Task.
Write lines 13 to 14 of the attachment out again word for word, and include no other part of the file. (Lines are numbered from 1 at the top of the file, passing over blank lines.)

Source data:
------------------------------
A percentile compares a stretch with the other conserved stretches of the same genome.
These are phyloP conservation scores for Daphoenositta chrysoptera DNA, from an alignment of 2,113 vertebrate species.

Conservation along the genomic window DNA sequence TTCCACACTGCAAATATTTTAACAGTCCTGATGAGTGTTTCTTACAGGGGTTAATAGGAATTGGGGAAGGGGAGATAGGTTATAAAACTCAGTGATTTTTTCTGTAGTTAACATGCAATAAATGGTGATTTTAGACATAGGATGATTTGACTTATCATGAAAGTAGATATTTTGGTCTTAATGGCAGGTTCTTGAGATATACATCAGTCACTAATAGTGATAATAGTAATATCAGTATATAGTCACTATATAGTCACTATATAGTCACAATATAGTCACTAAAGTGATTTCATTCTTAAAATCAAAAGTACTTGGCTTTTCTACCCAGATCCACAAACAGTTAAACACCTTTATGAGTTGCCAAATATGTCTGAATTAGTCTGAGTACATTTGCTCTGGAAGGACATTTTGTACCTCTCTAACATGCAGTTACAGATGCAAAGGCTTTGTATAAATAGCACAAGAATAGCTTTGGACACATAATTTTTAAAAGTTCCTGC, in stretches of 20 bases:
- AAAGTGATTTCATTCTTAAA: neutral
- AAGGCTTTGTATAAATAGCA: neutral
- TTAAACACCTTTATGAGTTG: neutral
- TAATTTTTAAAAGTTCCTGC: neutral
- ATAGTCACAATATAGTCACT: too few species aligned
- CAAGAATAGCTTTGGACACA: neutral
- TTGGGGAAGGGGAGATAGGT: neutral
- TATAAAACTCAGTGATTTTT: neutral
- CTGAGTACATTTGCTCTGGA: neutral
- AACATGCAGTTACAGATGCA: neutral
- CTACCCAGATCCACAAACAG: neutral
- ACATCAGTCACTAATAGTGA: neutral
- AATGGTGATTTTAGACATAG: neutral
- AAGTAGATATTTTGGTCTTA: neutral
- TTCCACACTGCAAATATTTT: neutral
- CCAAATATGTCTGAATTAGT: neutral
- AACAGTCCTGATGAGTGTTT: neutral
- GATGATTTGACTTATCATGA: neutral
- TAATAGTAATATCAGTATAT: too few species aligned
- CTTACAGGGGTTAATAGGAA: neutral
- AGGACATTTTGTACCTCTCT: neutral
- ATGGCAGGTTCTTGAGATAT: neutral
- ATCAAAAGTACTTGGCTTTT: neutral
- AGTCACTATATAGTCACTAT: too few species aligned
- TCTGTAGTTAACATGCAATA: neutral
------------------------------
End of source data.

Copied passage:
- AACATGCAGTTACAGATGCA: neutral
- CTACCCAGATCCACAAACAG: neutral